Warning: Failure To Load Test May Be Your Downfall

There are countless reasons why load testing web apps and the APIs is so essential to your business. But perhaps the recent examples of failure to adequately load test are the most persuasive.

How about when the New York Stock Exchange went down for over three hours? With Wall Street only relatively recently automated and without significant backup and recovery systems, the market saw a huge drop not just in trade activity but in value and consumer confidence because they hadn’t adequately prepared for a surge in stock movement.

Or take for example, one of the world’s largest airlines, United, had to ground flights around the globe for about an hour, delaying thousands of passengers on an airline already notorious for having the worst on-time average.

One United pilot said “It’s like someone pulled the plug on our computers - it’s embarrassing. I apologize.” Then all the boarding pass information of those grounded passengers had to be re-input by hand. All because United hadn’t load tested for their busiest month of the year.

Even Amazon — yes the company that probably is backing your servers — had an epic #PrimeDayFail, when, on its “Black Friday in July,” many customers experienced site outages.

Now, as the original dogfooders, some say this was done on purpose, perhaps putting the employees of this now known questionable culture on edge, but wouldn’t it be better to just have automated and simulated that load testing ahead?

And this wasn’t the first time Amazon lost out because they weren’t ready for a rush. In the 2013 holiday season, the world’s biggest retailer went down for 40 minutes setting it back $5 million.

How do you calculate the cost of downtime?

Minutes of downtime X average revenue per minute

Yes, the bigger they are, the harder they fall — or really, experience a small stumble in the spotlight. But as users become increasingly demanding and sensitive to performance, there’s no doubt that if you’re not a Fortune 100 company or an entire marketplace, you are even more susceptible to failures and losing companies.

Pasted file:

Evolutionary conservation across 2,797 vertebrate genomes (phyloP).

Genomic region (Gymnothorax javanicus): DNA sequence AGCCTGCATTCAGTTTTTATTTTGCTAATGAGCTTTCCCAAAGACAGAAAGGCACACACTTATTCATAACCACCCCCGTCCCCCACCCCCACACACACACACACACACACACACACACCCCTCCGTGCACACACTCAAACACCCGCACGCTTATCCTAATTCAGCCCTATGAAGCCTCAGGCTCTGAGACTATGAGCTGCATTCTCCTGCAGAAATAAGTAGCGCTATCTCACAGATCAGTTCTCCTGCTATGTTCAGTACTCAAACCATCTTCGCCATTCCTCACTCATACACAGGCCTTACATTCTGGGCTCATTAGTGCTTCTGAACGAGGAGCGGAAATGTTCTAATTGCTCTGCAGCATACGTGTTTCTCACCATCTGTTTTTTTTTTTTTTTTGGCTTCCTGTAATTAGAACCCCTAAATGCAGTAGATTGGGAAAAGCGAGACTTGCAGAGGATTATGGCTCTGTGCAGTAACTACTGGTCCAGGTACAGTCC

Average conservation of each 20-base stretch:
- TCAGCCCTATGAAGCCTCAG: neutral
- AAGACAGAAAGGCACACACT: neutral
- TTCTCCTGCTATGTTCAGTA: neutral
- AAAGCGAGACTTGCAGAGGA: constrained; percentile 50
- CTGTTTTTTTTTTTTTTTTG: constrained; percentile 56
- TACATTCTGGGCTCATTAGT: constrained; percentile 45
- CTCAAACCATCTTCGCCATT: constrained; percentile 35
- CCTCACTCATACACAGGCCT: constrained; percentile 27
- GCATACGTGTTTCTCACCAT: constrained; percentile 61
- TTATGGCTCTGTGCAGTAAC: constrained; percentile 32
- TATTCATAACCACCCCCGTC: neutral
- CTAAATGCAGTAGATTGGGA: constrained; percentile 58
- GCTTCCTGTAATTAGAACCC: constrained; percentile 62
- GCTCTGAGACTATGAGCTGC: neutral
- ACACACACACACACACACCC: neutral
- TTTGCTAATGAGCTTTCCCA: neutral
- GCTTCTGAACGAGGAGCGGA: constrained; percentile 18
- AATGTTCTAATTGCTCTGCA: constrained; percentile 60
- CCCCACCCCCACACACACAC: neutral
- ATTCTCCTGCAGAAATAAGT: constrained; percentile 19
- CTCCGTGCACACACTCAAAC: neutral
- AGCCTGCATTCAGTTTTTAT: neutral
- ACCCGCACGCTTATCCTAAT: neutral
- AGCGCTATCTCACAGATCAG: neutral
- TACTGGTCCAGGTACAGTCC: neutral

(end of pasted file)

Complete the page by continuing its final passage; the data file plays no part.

Each year, downtime equals billions of dollars in losses.

You want to do whatever you can to avoid this:


Nobody is patient enough these days. They will immediately Google for alternatives, probably your competitor.

But this is all enough on the importance of load testing — because you get it’s essentialness, right? Now it’s time to get into how to make sure you aren’t only load testing but loading test well and covering all your requirements.

Load Testing Requires the Right Tools

As you get started with your load testing, SmartBear has the tools you need to ensure that your APIs perform flawlessly under various traffic conditions. ReadyAPI is the industry’s leading API load testing tool that is great for beginners, because it’s scriptless and allows for easy reuse of your functional API tests from ReadyAPI.

ReadyAPI allows you to quickly get started and:

  • Save time & resources by building load tests from pre-configured templates in just a few clicks
  • Create real-life traffic patterns from servers ‘on premise’ or in the cloud
  • Understand server performance by visualizing the effects of load on your servers with real-time monitoring
  • Quickly analyze results by collecting advanced performance metrics for your load test runs and benchmarking them against past tests
  • Reuse your existing functional test cases from ReadyAPI for increased efficiency

Start your free trial of ReadyAPI today

Read more:

Load Testing Strategies

The Difference Between Load Testing, Stress Testing, and Performance Testing

What Is Distributed Load Testing?

How To Load Test APIs Without a Single Line of Code